Also, archaeological methods have been used to collect much of the data that proves climate change is occurring, as described in Colin Renfrew’s Archaeology Essentials. Many ice cores have been extracted from ice sheets in Greenland and Antarctica. These cores tell us that whenever the greenhouse gas level rises (as measured within the cores themselves), global temperatures increase. And right now greenhouse gas levels measured in our atmosphere are higher than they have been for the last half a million years. So, in this way, archaeology can be used to provide evidence that climate change will take place in the near future.
Renfrew, Colin, and Paul G. Bahn. Archaeology Essentials: Theories, Methods, and Practice. 2nd ed. London: Thames and Hudson, 1996. Print.
Underwater archaeology is not only difficult to carry out, but also extremely time sensitive. When submerged in or near water, artifacts inevitably move and shift. Consequently, they are removed from their contexts and our potential knowledge of them is often limited as a result. As you note in your post, global warming adds another layer of complexity to this process since erosion resulting from global warming and from current methods of land restoration similarly threaten archaeological sites. A long-term solution to global warming is definitely paramount for archaeology, but what short-term solutions can we employ in the meantime to ensure that these archaeological sites receive the archaeological attention they deserve? What forms can these solutions potentially take and how can we make sure they are enacted before it’s too late? Should we change current policy or address each site on a case-by-case basis?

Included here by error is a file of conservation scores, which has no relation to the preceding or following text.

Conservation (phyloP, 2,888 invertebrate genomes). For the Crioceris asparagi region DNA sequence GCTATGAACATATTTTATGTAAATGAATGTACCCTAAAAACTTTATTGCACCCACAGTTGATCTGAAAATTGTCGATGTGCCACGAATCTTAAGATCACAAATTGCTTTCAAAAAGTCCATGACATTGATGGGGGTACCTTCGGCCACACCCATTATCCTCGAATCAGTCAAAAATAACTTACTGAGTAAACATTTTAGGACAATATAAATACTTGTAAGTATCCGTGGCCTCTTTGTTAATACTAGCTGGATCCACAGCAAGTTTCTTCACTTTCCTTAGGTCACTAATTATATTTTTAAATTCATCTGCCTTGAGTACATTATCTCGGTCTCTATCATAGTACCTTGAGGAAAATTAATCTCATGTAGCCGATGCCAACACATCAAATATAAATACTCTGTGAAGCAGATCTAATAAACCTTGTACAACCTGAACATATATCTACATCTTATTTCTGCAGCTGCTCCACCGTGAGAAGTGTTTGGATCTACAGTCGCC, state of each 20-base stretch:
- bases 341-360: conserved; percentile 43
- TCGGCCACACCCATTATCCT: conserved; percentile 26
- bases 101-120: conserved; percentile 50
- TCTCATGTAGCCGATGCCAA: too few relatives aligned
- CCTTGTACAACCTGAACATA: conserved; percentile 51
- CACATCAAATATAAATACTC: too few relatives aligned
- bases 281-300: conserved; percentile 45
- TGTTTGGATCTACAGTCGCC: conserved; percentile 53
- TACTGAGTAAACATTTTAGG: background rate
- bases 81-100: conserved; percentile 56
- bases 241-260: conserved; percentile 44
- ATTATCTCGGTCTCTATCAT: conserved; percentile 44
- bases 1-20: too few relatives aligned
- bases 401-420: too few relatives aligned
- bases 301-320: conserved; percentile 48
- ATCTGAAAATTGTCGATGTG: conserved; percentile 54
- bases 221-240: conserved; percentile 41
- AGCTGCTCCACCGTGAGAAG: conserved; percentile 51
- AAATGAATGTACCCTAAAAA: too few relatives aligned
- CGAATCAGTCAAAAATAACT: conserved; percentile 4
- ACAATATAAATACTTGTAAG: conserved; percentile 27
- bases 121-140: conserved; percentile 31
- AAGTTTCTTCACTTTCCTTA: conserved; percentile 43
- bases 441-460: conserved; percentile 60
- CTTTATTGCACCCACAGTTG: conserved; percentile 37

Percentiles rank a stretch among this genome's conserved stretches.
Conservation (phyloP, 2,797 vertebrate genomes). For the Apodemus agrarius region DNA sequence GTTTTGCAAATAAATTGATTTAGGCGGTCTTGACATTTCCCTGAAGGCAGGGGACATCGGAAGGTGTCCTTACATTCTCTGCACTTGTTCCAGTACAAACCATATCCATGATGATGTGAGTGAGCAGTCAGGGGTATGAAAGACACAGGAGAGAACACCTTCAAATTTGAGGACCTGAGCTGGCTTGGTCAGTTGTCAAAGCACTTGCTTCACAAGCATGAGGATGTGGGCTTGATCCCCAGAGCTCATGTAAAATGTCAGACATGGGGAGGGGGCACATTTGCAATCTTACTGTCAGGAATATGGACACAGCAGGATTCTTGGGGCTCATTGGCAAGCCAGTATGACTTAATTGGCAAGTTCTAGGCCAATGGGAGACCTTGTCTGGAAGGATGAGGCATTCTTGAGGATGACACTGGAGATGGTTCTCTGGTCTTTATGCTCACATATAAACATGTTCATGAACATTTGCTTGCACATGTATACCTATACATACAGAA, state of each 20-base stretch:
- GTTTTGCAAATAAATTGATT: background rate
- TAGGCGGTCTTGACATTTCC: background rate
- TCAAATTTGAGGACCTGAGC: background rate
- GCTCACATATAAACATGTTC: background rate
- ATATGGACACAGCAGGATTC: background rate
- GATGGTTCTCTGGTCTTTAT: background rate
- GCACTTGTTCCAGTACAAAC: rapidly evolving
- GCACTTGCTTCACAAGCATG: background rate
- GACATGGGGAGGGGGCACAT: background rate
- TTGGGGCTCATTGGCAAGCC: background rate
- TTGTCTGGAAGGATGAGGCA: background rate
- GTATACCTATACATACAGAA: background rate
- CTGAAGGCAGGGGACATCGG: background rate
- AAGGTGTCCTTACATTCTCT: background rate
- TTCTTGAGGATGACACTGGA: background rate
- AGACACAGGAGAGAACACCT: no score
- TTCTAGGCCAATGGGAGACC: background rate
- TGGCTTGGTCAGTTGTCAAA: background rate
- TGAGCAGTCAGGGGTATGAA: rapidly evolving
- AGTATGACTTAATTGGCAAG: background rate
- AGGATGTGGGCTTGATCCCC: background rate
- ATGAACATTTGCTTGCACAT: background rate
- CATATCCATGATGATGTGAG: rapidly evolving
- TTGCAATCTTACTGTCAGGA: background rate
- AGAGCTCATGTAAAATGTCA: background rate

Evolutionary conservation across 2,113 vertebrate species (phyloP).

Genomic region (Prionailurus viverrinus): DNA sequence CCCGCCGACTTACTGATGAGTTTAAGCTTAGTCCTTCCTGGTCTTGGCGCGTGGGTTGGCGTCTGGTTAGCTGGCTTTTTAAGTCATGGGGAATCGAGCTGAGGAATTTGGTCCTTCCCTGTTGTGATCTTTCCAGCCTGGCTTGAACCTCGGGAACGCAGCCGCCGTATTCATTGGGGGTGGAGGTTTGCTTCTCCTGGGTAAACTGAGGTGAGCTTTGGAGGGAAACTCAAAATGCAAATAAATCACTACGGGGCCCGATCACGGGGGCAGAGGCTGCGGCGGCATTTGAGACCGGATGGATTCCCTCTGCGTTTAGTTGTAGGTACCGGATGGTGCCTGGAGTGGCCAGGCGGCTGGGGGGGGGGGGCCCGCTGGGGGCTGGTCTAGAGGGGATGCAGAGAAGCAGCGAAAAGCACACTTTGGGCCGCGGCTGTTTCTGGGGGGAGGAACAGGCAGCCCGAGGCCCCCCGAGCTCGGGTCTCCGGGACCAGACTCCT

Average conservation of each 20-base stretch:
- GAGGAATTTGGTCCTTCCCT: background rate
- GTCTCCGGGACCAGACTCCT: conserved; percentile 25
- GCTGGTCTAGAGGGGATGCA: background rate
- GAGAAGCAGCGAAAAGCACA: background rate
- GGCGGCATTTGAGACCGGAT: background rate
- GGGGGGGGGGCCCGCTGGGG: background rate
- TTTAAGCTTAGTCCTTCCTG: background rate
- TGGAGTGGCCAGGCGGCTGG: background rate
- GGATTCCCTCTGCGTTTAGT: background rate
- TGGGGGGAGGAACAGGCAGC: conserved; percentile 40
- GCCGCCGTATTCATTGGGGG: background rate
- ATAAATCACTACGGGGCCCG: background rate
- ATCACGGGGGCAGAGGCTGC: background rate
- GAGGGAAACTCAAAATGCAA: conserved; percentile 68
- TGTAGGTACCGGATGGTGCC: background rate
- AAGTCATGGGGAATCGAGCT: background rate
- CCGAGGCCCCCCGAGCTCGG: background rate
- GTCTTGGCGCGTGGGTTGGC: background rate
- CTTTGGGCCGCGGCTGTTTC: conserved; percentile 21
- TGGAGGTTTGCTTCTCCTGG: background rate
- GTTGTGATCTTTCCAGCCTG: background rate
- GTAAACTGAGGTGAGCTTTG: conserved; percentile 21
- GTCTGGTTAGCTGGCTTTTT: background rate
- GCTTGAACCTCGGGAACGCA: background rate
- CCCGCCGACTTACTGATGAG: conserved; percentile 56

One policy change that might help (at least in my opinion) would be for federal lawmakers in the United States to start treating archaeological sites threatened by imminent flooding the same as archaeological sites threatened by imminent building projects. When builders want to build on a certain site, they have to first hire archaeologists to excavate the site in order to record any material and artifacts that would be destroyed by the building project. The same rule should apply to coastal sites scientifically projected to be flooded over within a certain number of years (let’s say 10) due to rising sea levels caused by global warming. This way, that material can be added to our recorded version of the archaeological record before it is too late, and we will have a more complete picture of the past. Having this information will help us learn about our past mistakes (such as burning fossil fuels) and ensure not to repeat them in the future. It might be a bit impractical to excavate all coastal sites in this way due to the sheer amount of coastline our nation possesses. For this reason, priority should be given to sites that have inherent historic value (such as the Dresden Falls Archaic Site in Maine and Roanoke Island), so we can be sure to have excavated them in time.